House tax plan does not stop the gaming

Gary Kalman | 5/11/2017, 6 a.m.

It seems a misplaced goal to stop the booking of profits offshore as an end unto itself. It is not as though the majority of profits are actually held offshore — waiting to be brought back to this country. A Senate investigation found that half of the funds booked offshore are held in Treasuries or other U.S. investments. Rather, the issue is the lost tax revenue or, as most in the public would see it, tax dodging. Since tax dodging via tax havens and other methods would continue among the largest players, it seems misleading to say to the public that the House plan would end the gaming.

Our goal in tax reform should be to agree upon a corporate tax rate that helps the country cover our costs, and then minimize the unintended ways to avoid paying it.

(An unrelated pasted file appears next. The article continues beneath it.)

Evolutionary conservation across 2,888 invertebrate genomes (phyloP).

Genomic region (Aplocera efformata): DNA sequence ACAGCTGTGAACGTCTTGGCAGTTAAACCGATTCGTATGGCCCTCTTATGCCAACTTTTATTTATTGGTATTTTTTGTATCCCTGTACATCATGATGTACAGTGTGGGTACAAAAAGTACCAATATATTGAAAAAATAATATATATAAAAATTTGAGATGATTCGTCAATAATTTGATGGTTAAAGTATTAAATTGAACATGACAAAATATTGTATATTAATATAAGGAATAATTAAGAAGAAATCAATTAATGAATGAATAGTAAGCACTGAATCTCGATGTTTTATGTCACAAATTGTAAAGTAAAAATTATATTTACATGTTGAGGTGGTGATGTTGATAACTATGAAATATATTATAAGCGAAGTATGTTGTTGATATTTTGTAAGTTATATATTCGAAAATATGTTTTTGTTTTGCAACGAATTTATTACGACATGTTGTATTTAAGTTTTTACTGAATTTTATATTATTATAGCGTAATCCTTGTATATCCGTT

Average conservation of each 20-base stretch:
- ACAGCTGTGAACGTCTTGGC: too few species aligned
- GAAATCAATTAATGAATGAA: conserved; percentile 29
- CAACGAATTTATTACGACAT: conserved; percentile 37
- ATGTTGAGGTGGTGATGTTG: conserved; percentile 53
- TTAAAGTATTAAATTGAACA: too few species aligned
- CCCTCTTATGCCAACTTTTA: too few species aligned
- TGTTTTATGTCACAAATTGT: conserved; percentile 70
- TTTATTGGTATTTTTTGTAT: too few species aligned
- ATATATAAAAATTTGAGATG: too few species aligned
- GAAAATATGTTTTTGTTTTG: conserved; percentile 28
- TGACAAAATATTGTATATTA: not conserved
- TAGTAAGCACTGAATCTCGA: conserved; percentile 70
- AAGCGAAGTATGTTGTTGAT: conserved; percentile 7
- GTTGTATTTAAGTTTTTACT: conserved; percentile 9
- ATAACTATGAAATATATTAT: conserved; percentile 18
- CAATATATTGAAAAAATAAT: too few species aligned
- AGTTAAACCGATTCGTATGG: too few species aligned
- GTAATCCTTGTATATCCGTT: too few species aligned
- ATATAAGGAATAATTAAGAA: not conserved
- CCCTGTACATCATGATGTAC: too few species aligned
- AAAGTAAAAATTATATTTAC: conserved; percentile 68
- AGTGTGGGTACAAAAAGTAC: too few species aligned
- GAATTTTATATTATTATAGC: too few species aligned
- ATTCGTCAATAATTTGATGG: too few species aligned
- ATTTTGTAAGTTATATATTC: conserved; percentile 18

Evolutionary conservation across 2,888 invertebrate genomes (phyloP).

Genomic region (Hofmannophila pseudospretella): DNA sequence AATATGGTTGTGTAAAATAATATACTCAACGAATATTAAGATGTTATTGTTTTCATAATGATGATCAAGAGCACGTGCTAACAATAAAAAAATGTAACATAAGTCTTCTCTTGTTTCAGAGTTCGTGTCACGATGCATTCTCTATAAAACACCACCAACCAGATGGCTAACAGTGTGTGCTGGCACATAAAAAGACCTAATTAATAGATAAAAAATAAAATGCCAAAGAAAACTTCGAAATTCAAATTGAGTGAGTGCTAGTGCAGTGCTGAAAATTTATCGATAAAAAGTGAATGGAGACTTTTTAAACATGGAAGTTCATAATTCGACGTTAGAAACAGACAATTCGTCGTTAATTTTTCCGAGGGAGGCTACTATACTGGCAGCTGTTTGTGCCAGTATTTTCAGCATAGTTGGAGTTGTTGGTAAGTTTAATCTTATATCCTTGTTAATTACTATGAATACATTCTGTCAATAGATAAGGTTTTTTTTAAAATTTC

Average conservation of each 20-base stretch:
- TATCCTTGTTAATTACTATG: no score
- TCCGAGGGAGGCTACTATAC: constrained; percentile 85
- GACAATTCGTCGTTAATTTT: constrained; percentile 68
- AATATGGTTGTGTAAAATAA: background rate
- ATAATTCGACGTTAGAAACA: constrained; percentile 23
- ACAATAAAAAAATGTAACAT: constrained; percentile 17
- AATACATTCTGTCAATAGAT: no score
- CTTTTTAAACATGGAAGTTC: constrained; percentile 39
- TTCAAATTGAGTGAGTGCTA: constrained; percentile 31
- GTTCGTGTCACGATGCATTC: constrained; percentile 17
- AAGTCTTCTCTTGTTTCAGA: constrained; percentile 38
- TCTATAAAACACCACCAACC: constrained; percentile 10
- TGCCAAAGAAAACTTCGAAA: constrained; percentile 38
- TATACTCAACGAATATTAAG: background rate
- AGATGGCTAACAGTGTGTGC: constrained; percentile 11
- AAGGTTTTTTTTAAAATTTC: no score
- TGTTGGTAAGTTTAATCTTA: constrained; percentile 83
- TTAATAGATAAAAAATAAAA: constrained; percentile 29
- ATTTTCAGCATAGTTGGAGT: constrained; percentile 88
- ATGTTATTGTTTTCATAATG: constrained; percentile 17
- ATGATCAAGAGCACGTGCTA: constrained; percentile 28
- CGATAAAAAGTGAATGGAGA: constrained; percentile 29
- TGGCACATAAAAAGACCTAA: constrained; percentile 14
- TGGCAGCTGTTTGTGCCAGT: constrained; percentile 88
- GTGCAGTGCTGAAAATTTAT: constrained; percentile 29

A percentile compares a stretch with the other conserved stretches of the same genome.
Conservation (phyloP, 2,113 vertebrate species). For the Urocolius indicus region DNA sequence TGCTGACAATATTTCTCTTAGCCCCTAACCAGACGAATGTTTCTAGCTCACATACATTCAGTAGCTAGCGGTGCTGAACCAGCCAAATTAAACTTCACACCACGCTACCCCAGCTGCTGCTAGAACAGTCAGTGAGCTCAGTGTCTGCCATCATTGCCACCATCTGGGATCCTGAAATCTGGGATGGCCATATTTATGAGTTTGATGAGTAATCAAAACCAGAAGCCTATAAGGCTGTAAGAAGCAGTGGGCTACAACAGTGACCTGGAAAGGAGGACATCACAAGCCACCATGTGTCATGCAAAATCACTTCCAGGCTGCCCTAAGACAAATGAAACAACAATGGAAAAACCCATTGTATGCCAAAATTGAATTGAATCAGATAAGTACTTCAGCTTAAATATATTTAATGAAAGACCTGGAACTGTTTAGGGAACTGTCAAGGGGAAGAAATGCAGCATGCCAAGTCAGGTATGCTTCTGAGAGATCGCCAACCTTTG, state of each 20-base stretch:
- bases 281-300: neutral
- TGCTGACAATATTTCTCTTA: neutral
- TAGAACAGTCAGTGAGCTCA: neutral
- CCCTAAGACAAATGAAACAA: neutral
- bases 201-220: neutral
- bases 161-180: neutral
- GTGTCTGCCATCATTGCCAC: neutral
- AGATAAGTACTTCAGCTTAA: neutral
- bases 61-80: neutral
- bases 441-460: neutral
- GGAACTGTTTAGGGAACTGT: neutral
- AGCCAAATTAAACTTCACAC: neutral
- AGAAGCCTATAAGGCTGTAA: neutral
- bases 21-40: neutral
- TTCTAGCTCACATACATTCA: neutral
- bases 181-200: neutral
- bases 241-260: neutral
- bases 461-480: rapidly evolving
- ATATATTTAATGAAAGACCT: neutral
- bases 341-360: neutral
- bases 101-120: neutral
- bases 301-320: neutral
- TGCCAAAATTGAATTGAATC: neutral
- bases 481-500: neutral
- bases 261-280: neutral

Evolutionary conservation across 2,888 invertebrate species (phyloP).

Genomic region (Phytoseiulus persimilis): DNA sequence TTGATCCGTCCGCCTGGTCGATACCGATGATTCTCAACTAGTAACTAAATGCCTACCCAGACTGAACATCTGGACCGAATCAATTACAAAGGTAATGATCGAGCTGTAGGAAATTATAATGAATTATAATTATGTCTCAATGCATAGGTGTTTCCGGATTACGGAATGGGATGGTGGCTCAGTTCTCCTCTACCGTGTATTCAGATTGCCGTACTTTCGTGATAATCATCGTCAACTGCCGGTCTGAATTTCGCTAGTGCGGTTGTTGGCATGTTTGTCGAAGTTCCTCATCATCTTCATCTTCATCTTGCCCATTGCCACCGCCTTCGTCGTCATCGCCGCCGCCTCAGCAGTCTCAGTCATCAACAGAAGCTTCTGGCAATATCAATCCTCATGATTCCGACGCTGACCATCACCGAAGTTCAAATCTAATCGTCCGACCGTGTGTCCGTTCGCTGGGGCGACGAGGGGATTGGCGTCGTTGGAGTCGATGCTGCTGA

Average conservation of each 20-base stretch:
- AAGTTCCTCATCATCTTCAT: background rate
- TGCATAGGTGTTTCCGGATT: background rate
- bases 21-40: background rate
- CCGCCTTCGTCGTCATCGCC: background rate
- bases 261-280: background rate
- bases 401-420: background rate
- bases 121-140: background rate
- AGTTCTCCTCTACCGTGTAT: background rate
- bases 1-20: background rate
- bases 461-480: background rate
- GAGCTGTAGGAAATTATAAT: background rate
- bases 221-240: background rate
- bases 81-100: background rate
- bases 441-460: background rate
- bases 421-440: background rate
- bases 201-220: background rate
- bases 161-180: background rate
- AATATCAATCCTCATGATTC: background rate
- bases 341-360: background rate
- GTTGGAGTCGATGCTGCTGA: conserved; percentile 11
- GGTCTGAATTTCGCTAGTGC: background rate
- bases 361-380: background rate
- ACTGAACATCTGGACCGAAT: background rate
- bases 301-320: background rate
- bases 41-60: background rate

The most straightforward and hardest to game among reform proposals is to leave the basic structure in place but end the ability for multinationals to defer paying the taxes they owe. Individuals pay taxes on money they earn, whether they earn it in Des Moines or Dublin. Small and wholly domestic businesses pay taxes, timely, on their earnings.

There is no economic justification behind the special treatment of multinationals. We should also tighten rules to prohibit inversions and ensure companies are playing by the rules by publicly reporting — country-by-country — their profits, taxes paid, and certain operations. This is a pragmatic, comprehensive and comparatively simple tax reform that solves the specific problem of lost revenue due to offshoring profits in tax havens.

Gary Kalman is executive director of the FACT Coalition, a nonpartisan alliance of more than 100 organizations working toward a fair tax system.